Using the Serial Output over USB on the Pico

This short project covers how to use the serial output over USB on your Raspberry Pi Pico. Below the video you can find the project source code, and below that you can find a written version of the project.


Using a serial monitor over USB means that you can essentially output data from your Pico to your PC. It is a very similar process to using the serial monitor on your Arduino.

In this tutorial we are going modify our blink LED code that we made in a previous tutorial. We are going to output a string over USB to further indicate when the LED is on or off. Obviously, you can use the technique we describe here to print to whatever you want in your projects to the serial port.

I am working on a windows machine and so we will need some kind of serial monitor application to monitor the COM port that the Pico will communicate over. I will use PuTTY, and you can download it from their website linked in the description. You can also use the Arduino IDE serial monitor if you have it installed.

Configuring CMakeLists.txt

So lets open Visual Studio code. Open a developer command prompt by using the windows search, then open Visual studio code using the code command. Navigate to the folder where you have stored your project, if you haven’t set one up then follow the tutorial, linked here, which will show you how to set up a project.

The first change we need to do is in the CMakeLists file. We need to tell the compiler that we are going to be using the USB output and to disable the UART output. This is done with the following:

pico_enable_stdio_usb(blink_led 1)
pico_enable_stdio_uart(blink_led 0)

Writing our C file

In our C file, we need to include the stdio header file at the start.

#include <stdio.h>

Then the first action we need to do in our main function is to call the following function:


Then we can head into our infinite loop. After we turn the LEDs on I want the Pico to send a message over the serial port indicating that the LEDs are on. We do this with the printf function with the string that we want to send, in this case I will simply say LED on. We finish the string in a newline operator so each message is printed on a new line in the serial monitor. I will repeat this after we have turned the LEDs off. I will also increase the delay slightly.

printf("LED ON!\n");

The printf function can be used to send a variety of information through the serial output, like variables and so on. It is extensively documented as it is a very common function in C.

Building and Uploading

Now we are ready to build the project, press the build button on the bottom task bar and you should see it build without errors. If you open the build directory with windows explorer you will see the blink led uf2 file we will use to program the board. Lets check to see if the blink LED works as intended! Connect your Pico over usb whilst pressing it’s boot select button. Simply drag and drop the UF2 file over to the Pico’s storage, it will reboot and then start blinking!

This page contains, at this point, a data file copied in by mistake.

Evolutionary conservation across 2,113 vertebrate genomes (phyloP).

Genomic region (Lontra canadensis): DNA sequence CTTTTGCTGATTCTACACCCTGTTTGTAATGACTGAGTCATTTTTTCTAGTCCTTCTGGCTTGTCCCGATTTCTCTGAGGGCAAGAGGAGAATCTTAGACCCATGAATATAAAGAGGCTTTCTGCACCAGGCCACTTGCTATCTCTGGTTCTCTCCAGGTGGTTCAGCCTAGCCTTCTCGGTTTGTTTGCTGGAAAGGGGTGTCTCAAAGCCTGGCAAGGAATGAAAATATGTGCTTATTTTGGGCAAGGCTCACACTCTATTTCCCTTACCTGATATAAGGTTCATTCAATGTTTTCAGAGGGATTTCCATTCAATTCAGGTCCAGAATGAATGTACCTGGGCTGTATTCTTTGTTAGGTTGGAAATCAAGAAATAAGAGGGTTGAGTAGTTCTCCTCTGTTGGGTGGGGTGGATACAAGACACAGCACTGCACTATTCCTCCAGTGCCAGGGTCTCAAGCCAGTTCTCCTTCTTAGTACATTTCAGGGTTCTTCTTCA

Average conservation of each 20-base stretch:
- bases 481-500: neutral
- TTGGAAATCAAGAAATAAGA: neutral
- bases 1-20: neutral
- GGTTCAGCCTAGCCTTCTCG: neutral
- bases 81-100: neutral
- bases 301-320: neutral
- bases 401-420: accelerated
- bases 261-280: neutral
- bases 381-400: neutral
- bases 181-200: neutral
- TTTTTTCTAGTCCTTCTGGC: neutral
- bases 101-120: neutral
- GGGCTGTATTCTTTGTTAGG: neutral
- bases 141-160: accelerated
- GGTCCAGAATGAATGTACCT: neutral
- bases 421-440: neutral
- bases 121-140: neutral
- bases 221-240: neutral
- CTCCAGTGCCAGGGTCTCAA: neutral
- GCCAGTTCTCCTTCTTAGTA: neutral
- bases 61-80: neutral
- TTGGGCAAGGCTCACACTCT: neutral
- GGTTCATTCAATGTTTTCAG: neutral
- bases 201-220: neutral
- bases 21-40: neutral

Now open your serial monitor of choice, I will use putty. Now you need to find out which COM port your Pico is connected to. You can simply open device manager then expand the ports section. Select this port in your Putty window with a baud rate of 115,200 and open the monitor. You should now see your output in the window!

Project Source Code


cmake_minimum_required(VERSION 3.12)





target_link_libraries(blink_led pico_stdlib)

pico_enable_stdio_usb(blink_led 1)
pico_enable_stdio_uart(blink_led 0)



#include <stdio.h>
#include "pico/stdlib.h"

int main(){
    //Initialise I/O

    // initialise GPIO (Green LED connected to pin 25)
    gpio_set_dir(25, GPIO_OUT);

    //Main Loop 
        gpio_put(25, 1); // Set pin 25 to high
        printf("LED ON!\n");
        sleep_ms(1000); // 0.5s delay

        gpio_put(25, 0); // Set pin 25 to low
        printf("LED OFF!\n");
        sleep_ms(1000); // 0.5s delay


  1. Thanks for the example – does exactly what it’s supposed to! I have a related question, though: How to get serial input from the USB port? I want to issue a text command such as “scan i2c” – How can I do it? scanf()/fscanf() functions don’t seem to work; nor do gets()/fgets() (using stdin as the default for the fxxx() functions…)

    These functions jam the cpu… Any ideas?

  2. Thanks, this works when you are ok to monitor things in the loop, but what if you want read something during the time program initializes. Putty would not connect until pico is running and and after I connect via putty, messages on serial port are long gone, so I cannot see them …

    1. Robert,
      A run/reset button is the solution you need.
      The Maker Pi Pico by Cytron has one.
      You can also modify the code to accept serial inputs. There’s a demo in the official pico-examples repo named “uart_rx” that shows how to receive input. You’ll need to include that kind of code in a project such as this page’s demo that uses USB instead of UART.
      Hope this helps!

  3. Thank you so much for this!
    I have been working with the official pico-examples, but encountering problems migrating some of the UART demos to USB. I decided to simplify everything and create a project from scratch. Your tutorial was very helpful and got me up and running quite quickly!

  4. I can’t connect the pico to my pc, the Device Manager is able to see the device but says that there are no drivers for it. I search online but i did’t found any driver. Any suggestions?

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